State House Sound Bites

Capitol reporter Mary Wilson covers Pennsylvania politics and issues at the Pennsylvania state capitol.

Links: Act 47 turns 25, national GOP group revises Kane ad, Williams hearing continues today

Written by Mary Wilson, Capitol Bureau Chief | Sep 24, 2012 7:54 AM

Thumbnail image for Harrisburg Capitol building with fountainThe Times-Tribune wishes a very happy birthday to the state’s Act 47 program for distressed municipalities – 25 years young this week. Lawmakers are looking to overhaul the program deemed a roach motel of municipalities – 27 have checked in, but only six have checked out:

It's been easier to help cities in Act 47 because of bad management than those facing structural problems like erosion of the tax base, testified Brian Jensen, executive director of PEL's southwest branch, at a legislative hearing last year.

"Act 47 has had success in addressing managerial distress, but has had relatively little success in addressing structural distress," he said.

The proposed remedies include setting a deadline for cities to exit Act 47, getting local businesses more involved in recovery plans and addressing how the distress of a geographic region affects the municipalities within it.

A television ad critical of Democratic candidate for Attorney General Kathleen Kane is getting the red pen before going back to the airwaves, reports the Post-Gazette:

The 30-second spot blasts Kathleen Kane, a former Lackawanna County prosecutor, saying that she reached weak plea deals in those local cases.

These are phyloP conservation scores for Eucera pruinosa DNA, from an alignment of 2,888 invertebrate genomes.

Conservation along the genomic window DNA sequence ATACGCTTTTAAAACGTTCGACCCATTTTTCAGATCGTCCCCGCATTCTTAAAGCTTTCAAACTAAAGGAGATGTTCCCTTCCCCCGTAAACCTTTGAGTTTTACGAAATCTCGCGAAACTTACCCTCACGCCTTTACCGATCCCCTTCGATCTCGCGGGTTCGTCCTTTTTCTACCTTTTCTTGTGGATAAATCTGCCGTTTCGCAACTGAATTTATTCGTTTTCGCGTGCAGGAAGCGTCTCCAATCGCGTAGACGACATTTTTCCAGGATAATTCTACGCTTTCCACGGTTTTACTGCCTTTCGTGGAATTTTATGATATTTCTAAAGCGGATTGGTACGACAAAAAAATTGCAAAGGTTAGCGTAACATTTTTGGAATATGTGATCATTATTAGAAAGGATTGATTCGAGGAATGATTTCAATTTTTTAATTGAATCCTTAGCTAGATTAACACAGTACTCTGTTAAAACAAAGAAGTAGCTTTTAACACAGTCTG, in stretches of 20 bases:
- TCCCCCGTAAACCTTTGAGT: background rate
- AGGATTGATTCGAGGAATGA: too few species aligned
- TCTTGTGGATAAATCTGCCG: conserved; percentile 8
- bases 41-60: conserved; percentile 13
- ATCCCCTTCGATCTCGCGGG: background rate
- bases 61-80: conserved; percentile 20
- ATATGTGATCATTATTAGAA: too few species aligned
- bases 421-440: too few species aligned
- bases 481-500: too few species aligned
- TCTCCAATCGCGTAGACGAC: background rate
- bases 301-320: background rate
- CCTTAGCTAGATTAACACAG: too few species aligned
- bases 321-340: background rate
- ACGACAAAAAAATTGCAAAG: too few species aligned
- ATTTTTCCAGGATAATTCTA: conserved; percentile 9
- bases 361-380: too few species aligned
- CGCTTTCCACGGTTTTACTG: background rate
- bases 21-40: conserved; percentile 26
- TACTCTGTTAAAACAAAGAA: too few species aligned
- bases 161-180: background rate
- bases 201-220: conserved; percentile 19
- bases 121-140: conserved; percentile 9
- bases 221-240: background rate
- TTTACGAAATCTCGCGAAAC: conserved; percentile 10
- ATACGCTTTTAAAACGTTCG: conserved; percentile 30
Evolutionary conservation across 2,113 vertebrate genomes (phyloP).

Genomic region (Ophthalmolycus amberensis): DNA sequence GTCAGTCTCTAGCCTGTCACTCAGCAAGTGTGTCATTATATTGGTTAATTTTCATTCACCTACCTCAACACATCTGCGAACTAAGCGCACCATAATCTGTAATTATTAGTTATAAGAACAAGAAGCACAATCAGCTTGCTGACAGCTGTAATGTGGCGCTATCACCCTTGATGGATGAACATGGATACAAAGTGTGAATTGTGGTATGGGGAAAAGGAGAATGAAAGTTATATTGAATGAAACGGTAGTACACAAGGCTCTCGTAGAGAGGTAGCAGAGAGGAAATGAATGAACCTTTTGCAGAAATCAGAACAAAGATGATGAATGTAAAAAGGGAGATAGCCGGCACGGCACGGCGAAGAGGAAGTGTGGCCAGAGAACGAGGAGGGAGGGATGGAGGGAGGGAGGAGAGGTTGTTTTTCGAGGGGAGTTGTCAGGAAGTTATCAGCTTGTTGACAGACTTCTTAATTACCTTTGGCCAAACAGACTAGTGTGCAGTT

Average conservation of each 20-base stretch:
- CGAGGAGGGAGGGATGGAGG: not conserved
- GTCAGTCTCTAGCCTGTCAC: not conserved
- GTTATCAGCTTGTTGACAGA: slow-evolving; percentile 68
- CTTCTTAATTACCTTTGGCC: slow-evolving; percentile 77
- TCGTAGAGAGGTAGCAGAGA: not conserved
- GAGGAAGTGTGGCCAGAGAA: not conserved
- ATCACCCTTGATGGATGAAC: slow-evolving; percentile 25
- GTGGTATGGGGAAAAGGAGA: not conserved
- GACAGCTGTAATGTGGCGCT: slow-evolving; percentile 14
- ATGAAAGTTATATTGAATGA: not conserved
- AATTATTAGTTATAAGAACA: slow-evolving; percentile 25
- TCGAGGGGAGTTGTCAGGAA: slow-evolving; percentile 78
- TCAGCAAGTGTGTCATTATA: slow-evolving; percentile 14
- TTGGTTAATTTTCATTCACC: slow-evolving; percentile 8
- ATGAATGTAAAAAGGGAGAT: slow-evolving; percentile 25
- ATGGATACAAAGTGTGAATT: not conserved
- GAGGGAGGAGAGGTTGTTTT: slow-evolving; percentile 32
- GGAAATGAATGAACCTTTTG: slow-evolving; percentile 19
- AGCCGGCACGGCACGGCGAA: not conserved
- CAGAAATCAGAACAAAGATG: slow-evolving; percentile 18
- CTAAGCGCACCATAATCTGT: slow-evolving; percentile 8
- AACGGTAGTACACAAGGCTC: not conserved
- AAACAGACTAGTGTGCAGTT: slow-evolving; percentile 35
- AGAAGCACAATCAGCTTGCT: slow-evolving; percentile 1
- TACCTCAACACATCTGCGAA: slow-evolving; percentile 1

Ms. Kane's campaign fired back that the ad -- which the Republican State Leadership Committee so far has spent more than $550,000 to air on Philadelphia networks -- is wrong in stating that she prosecuted those particular cases.

They released documents indicating that the 2007 case of Charles Lake, who pleaded guilty to raping an 18-year-old, was handled by another assistant district attorney. Mr. Lake received a stiffer sentence than what prosecutors recommended, which the GOP group said showed her going "soft" against a rapist.

A hearing continues today in the case of Terrance Williams, whose lawyers are hoping won’t be executed, as scheduled, next Wednesday. The Patriot-News reports the complexities of the case are numerous – there is now testimony to suggest Williams was sexually abused by the men he killed as an 18-year-old in 1984, that jurors regret their decision in the first trial of Williams’ murder of a Philadelphia man, and that Williams’ legal defense in that case was inadequate.

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